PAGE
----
Reap the Benefits of a Document Retention Policy

Every business can benefit from working with its advisors to develop and implement an effective DRP
A proper DRP establishes and describes how the business expects its employees to manage its business records
By Brian Bowen & Eric Spears, Murphy Austin Adams Schoenfeld LLP

While often overlooked or placed on the back-burner by many businesses, developing and implementing a well-constructed document retention policy (“DRP”) can play a meaningful role in any business, including in its compliance efforts, limiting liability risk in litigation, and improving efficiencies.

A proper DRP establishes and describes how the business expects its employees to manage its business records by clearly identifying the types of records that must be preserved and specifying the period of time such records must be retained.

Many of these expectations are informed by legal requirements established under federal, state, and local laws, contractual obligations, and sanctions. A DRP can help ensure a business does not violate such laws, breach such contractual obligations, or incur such sanctions.

A DRP often proves to be critical in the event of litigation. Obtaining a favorable outcome in a dispute could very well depend on the business’s ability to produce a record. On the flip side, if a business is unable to produce a record during litigation because it was destroyed, a clear and consistently-applied DRP can serve as evidence that the business’s destruction of the record was reasonable, reducing the likelihood of court-imposed civil discovery sanctions.

A DRP improves business efficiencies. By distinguishing between “business records” (that must be retained) and “disposable business information,” a DRP discourages the unnecessary preservation of records that have no valid business purpose and are not subject to any legal or regulatory requirement requiring such records be kept, saving the business on expensive electronic and physical storage costs. A DRP often reduces the time employees spend locating and identifying business records, allowing them to expend their time and efforts toward other important tasks of the business.

While listing a record retention schedule for all business records is outside the scope of this article, below are some general retention period guidelines for certain business records:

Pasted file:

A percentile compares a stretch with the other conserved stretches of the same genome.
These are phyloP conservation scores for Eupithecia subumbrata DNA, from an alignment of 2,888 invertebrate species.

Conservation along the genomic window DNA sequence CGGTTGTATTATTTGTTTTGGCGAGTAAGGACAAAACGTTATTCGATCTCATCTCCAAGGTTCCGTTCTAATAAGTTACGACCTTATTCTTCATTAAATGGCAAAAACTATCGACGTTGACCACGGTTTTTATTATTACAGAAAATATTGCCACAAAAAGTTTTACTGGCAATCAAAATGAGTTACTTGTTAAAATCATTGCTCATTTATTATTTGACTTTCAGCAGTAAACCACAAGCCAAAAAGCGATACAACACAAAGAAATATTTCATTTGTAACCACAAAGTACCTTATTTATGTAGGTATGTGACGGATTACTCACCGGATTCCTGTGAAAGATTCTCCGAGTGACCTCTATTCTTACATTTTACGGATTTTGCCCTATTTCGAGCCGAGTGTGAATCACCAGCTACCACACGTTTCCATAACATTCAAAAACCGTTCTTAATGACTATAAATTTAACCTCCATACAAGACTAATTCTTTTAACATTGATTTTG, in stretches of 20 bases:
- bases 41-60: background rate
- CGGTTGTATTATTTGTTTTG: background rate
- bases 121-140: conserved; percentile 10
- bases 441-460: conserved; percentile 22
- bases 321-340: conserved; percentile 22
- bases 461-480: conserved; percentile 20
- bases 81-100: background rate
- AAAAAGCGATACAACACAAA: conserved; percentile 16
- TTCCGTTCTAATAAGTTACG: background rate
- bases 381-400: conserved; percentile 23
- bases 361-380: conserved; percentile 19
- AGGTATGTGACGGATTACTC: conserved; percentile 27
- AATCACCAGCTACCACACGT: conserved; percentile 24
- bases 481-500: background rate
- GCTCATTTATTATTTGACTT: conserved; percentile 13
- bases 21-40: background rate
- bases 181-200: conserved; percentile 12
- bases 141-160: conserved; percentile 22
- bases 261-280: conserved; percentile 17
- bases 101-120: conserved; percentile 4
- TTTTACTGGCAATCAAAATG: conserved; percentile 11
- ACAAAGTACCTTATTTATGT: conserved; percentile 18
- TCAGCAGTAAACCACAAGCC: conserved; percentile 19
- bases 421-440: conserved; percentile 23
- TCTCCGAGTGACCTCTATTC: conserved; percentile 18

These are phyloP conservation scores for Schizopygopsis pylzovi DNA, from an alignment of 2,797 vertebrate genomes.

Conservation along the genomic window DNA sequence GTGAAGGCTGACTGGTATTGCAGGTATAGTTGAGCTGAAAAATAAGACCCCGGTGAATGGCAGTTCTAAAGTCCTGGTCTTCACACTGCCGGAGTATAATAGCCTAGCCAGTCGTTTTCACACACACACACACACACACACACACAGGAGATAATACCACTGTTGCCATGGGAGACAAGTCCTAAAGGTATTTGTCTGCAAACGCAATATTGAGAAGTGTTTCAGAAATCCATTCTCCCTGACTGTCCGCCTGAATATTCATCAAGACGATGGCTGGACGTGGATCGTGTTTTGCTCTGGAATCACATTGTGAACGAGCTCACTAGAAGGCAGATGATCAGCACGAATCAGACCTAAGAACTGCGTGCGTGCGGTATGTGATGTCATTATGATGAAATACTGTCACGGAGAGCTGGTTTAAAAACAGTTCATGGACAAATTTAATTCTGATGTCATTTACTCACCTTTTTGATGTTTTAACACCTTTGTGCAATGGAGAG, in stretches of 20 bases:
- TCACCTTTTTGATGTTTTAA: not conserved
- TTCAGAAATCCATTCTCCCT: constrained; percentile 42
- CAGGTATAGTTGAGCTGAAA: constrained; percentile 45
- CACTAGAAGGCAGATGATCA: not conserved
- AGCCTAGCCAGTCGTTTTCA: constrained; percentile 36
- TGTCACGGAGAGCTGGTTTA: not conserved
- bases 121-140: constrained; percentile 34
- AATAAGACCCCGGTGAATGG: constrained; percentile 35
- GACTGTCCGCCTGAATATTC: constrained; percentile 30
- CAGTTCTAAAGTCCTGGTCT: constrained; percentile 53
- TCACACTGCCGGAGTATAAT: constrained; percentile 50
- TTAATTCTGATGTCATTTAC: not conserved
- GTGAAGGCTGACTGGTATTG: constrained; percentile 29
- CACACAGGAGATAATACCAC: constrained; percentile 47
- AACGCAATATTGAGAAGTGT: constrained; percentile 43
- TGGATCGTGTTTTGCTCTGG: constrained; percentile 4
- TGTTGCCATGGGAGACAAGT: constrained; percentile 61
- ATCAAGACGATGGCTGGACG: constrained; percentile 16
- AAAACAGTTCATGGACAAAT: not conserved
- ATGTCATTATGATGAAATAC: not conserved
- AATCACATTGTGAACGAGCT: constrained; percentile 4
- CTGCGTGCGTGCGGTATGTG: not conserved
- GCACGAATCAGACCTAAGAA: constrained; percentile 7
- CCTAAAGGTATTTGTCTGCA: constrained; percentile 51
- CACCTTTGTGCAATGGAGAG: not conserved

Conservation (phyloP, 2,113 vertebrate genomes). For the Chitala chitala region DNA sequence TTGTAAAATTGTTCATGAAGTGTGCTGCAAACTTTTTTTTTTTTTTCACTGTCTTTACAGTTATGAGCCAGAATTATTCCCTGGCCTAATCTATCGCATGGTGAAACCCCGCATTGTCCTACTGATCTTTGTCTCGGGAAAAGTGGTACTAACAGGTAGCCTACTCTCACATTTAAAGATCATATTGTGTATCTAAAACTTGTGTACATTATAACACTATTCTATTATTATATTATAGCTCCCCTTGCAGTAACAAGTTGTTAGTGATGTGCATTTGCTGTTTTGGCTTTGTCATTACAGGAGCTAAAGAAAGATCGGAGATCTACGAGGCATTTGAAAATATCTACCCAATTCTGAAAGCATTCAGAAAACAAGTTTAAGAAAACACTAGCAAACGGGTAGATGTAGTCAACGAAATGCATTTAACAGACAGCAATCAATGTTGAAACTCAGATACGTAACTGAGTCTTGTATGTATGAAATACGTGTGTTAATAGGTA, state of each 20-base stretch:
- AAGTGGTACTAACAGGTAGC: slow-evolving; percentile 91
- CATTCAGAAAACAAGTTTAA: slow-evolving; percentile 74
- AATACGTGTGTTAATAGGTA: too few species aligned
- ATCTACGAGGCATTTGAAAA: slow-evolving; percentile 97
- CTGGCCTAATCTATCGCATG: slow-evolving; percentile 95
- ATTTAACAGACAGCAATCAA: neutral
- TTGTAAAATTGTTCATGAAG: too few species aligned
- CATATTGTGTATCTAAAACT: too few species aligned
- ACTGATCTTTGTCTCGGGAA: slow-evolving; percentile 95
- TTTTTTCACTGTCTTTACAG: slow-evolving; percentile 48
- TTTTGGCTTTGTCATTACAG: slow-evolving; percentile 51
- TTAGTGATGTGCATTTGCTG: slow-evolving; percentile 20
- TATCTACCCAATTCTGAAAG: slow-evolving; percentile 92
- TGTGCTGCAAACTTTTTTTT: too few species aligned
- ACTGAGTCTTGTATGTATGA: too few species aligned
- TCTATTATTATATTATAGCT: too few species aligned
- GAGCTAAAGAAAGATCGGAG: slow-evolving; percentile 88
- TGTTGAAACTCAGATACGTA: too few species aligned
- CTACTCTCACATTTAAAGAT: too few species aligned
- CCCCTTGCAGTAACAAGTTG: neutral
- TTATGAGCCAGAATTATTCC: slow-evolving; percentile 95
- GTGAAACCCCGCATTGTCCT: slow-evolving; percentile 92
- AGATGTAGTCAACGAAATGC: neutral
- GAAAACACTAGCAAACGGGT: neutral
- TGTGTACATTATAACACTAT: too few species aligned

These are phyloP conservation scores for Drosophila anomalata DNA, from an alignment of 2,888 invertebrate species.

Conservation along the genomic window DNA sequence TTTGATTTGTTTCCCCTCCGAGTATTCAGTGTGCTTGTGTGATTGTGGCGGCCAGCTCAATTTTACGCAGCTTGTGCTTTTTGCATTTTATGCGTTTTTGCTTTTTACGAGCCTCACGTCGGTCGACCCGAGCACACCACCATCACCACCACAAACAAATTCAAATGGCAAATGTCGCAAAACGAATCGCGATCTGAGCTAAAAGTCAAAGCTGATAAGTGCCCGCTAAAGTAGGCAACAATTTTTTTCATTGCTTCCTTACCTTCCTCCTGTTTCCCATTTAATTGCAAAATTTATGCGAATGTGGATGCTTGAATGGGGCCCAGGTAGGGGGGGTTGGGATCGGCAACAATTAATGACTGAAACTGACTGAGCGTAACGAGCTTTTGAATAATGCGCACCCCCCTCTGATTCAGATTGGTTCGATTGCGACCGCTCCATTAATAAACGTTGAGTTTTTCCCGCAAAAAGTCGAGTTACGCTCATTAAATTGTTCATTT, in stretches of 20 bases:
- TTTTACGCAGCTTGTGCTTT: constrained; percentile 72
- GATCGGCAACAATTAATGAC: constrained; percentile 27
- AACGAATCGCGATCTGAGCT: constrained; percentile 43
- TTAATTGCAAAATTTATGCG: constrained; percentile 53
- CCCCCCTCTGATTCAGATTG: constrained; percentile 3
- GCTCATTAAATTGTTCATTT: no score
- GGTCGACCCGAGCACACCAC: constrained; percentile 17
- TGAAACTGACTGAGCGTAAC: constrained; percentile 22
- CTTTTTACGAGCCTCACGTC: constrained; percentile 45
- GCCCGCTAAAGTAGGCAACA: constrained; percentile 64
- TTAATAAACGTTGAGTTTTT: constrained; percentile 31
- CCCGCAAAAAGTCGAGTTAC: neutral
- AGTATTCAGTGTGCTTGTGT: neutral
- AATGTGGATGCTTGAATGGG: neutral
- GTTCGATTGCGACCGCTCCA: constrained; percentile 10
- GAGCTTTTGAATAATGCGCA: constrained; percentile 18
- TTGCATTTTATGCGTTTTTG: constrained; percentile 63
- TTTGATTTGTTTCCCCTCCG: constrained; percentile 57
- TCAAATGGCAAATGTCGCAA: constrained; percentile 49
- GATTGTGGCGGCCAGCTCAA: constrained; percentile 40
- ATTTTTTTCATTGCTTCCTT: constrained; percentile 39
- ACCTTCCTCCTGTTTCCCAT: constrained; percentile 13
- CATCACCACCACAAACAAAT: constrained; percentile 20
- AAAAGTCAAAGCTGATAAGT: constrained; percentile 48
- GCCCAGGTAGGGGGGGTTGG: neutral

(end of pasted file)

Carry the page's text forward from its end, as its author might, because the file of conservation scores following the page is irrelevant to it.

Record

Retention Period

I-9 Forms The later of 3 years after hiring or 1 year after separation
W-2 and W-4 Forms As long as the document is in effect plus 4 years
Articles of Incorporation, Bylaws, Corporate Minutes Permanent
Tax Returns At least for 6 years until the extended statute of limitations for assessment expires if a tax return was filed
Audit Reports from CPAs Permanent

 

Every business can benefit from working with its advisors to develop and implement an effective DRP, including promoting compliance with the law, limiting liability risk in litigation, and increasing efficiencies.

 

About the Authors

Brian Bowen is a Murphy Austin Of Counsel attorney who provides tax and business advice to closely-held business entities and individuals on issues relating to the formation of business entities, operation of partnerships, limited liability companies and corporations, business reorganizations, business sales and acquisitions, and business succession.

Eric Spears’ corporate law practice at Murphy Austin is focused on entity formation, mergers, and acquisitions, securities offerings, commercial finance, formation, and management of nonprofit entities and general business counseling.

Murphy Austin is a premier commercial law firm based in Sacramento with practices focused on business, tax and real estate transactions, construction, commercial litigation, labor and employment, employee benefits and executive compensation, nonprofits, trust, and estate planning. Murphy Austin attorneys place the highest value on meaningful client relationships.

For more information, visit www.murphyaustin.com.